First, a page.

Python + OpenCV tool to count cars on the road in front of my house.
Switch branches/tags
Nothing to show
Clone or download
Latest commit 34c55c6 May 30, 2016
Failed to load latest commit information.
.gitignore Initial commit May 28, 2016
LICENSE Initial commit May 28, 2016 Clear up the words May 30, 2016 Add a ton of comments May 30, 2016 Add a ton of comments May 30, 2016


Python + OpenCV tool to count cars on the road in front of my house.


Capture a frame of RGB video from the webcam. Convert it to HSV and pick out only the Value channel to convert to grayscale. After converting to grayscale, apply a blur function and add the frame to the running average of the scene.

I convert to HSV and pick out a single channel because the running average accumulator built in to OpenCV only works on a single channel. I converted to HSV because I wanted to see if comparing the Hue or Saturation channels would lead to better extraction of moving objects. This wasn't as successful as I thought it would be, so I went back to plain old Value channel.

After using the frame to accumulate the average of the scene (hopefully capturing a good representation of the background without any moving stuff in it), take a difference of the current frame with the average. This generates a grayscale image that shows only the stuff that isn't in the background/average image.

Apply a threshold to the resulting grayscale image. This makes any pixel that has a value above a certain amount white and any pixel that has a value lower than the amount black. This generates an image with white "blobs".

With the white blobs highlighted and more obvious, I use OpenCV's cv2.findContours() function to find the outline contours for the blobs in the image. In our case, we only care about the bounding rectangle and centroid of the blobs.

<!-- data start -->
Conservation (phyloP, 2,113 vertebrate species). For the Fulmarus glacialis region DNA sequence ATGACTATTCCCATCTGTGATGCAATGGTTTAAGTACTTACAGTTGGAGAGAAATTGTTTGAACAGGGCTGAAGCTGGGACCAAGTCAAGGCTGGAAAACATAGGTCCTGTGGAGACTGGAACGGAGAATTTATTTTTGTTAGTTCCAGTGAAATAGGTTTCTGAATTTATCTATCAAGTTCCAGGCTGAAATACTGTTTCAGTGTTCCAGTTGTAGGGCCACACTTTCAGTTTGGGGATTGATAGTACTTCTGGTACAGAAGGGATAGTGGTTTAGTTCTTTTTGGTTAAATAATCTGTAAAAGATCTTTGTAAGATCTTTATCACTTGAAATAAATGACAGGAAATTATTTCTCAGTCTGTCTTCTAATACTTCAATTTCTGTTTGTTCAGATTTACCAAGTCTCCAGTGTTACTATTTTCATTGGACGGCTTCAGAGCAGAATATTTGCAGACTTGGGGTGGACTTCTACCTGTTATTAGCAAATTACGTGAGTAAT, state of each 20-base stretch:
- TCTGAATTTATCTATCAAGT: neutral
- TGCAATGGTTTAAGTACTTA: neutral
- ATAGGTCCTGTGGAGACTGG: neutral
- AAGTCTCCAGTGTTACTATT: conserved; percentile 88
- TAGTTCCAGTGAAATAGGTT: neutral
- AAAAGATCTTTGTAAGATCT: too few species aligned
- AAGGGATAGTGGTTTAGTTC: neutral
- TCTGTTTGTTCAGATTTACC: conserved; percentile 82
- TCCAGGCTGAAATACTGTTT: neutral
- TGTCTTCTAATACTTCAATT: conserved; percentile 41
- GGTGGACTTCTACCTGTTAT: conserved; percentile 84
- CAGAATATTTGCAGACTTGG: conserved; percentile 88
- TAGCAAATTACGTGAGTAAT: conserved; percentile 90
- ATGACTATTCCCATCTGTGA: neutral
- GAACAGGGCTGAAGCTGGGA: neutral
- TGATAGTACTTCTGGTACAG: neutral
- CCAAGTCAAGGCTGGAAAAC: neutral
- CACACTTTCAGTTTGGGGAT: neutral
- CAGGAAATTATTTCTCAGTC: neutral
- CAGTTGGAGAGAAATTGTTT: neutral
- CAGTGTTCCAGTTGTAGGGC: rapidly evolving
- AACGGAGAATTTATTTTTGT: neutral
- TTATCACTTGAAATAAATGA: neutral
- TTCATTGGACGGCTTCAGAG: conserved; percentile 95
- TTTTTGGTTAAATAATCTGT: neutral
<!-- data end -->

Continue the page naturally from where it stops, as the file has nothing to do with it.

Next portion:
When I find these blob centroids, I search through the existing list of centroids I've seen to find possible matches by both distance and direction (if known). If a match is found, I connect this frame's blob with the matched blob and can use it to make a track across the scene. If no existing blob matches, then we add a new one for later frames to track.

Based on these existing centroids, I can count the number of vehicles that are going in either direction on my street and (with some calibration) get a reasonably accurate measure of the speed, too.


As you can see in the first image above, there are two trees blocking my view of the road. This means my camera only has a few hundred milliseconds to see any vehicle motion. Currently this is enough to track most of the cars, but I probably won't be able to get a reliable speed measurement.

Also, because the camera doesn't get to see much above the cars, when two cars approach each other and one crosses in front of the other the system counts them as a single blob and messes up the count.

Prior Art and Helpful Information

  • VideoSpeedTracker was an inspiration for this project. More information about the problem they're trying to solve in Charlottesville can be found on this adjacent GitHub page.
  • Adrian's and the motion detection tutorials are a great walkthrough on getting started in this field and were what triggered me to use averaging to build a background.
  • Kyle Hounslow has an excellent set of YouTube tutorials on OpenCV. His tutorial on Method of Sequential Images was a big help in getting started.
  • Claude Paeau's YouTube video on motion tracking in his front yard was what got me started down this road. His code walkthrough helped me get started.